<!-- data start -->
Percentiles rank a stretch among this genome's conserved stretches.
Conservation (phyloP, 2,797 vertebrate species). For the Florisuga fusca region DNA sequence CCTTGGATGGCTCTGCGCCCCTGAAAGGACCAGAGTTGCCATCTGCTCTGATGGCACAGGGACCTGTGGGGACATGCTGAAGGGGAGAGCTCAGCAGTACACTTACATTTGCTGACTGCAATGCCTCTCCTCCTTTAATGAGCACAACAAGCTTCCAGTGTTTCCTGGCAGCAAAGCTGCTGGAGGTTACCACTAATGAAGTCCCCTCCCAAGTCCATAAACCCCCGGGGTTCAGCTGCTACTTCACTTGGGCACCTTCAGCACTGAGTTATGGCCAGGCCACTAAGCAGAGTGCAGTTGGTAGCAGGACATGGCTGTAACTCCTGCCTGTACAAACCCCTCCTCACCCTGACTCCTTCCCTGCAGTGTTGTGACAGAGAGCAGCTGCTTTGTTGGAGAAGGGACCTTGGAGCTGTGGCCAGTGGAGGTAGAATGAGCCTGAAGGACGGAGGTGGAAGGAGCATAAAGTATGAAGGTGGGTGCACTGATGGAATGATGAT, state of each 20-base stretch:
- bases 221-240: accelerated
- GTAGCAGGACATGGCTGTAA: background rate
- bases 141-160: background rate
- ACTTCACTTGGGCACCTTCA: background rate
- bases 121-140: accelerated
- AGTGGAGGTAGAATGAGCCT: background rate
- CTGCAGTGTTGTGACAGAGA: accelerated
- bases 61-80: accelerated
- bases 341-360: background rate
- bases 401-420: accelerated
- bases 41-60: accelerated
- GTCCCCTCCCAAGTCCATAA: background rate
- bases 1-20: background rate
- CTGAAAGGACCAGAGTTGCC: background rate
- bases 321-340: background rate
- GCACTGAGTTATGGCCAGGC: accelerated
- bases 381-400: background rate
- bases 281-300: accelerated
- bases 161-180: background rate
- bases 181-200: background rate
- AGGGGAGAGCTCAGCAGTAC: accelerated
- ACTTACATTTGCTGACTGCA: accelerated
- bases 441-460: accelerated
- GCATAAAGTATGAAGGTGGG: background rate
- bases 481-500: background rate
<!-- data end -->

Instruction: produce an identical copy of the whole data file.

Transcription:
Percentiles rank a stretch among this genome's conserved stretches.
Conservation (phyloP, 2,797 vertebrate species). For the Florisuga fusca region DNA sequence CCTTGGATGGCTCTGCGCCCCTGAAAGGACCAGAGTTGCCATCTGCTCTGATGGCACAGGGACCTGTGGGGACATGCTGAAGGGGAGAGCTCAGCAGTACACTTACATTTGCTGACTGCAATGCCTCTCCTCCTTTAATGAGCACAACAAGCTTCCAGTGTTTCCTGGCAGCAAAGCTGCTGGAGGTTACCACTAATGAAGTCCCCTCCCAAGTCCATAAACCCCCGGGGTTCAGCTGCTACTTCACTTGGGCACCTTCAGCACTGAGTTATGGCCAGGCCACTAAGCAGAGTGCAGTTGGTAGCAGGACATGGCTGTAACTCCTGCCTGTACAAACCCCTCCTCACCCTGACTCCTTCCCTGCAGTGTTGTGACAGAGAGCAGCTGCTTTGTTGGAGAAGGGACCTTGGAGCTGTGGCCAGTGGAGGTAGAATGAGCCTGAAGGACGGAGGTGGAAGGAGCATAAAGTATGAAGGTGGGTGCACTGATGGAATGATGAT, state of each 20-base stretch:
- bases 221-240: accelerated
- GTAGCAGGACATGGCTGTAA: background rate
- bases 141-160: background rate
- ACTTCACTTGGGCACCTTCA: background rate
- bases 121-140: accelerated
- AGTGGAGGTAGAATGAGCCT: background rate
- CTGCAGTGTTGTGACAGAGA: accelerated
- bases 61-80: accelerated
- bases 341-360: background rate
- bases 401-420: accelerated
- bases 41-60: accelerated
- GTCCCCTCCCAAGTCCATAA: background rate
- bases 1-20: background rate
- CTGAAAGGACCAGAGTTGCC: background rate
- bases 321-340: background rate
- GCACTGAGTTATGGCCAGGC: accelerated
- bases 381-400: background rate
- bases 281-300: accelerated
- bases 161-180: background rate
- bases 181-200: background rate
- AGGGGAGAGCTCAGCAGTAC: accelerated
- ACTTACATTTGCTGACTGCA: accelerated
- bases 441-460: accelerated
- GCATAAAGTATGAAGGTGGG: background rate
- bases 481-500: background rate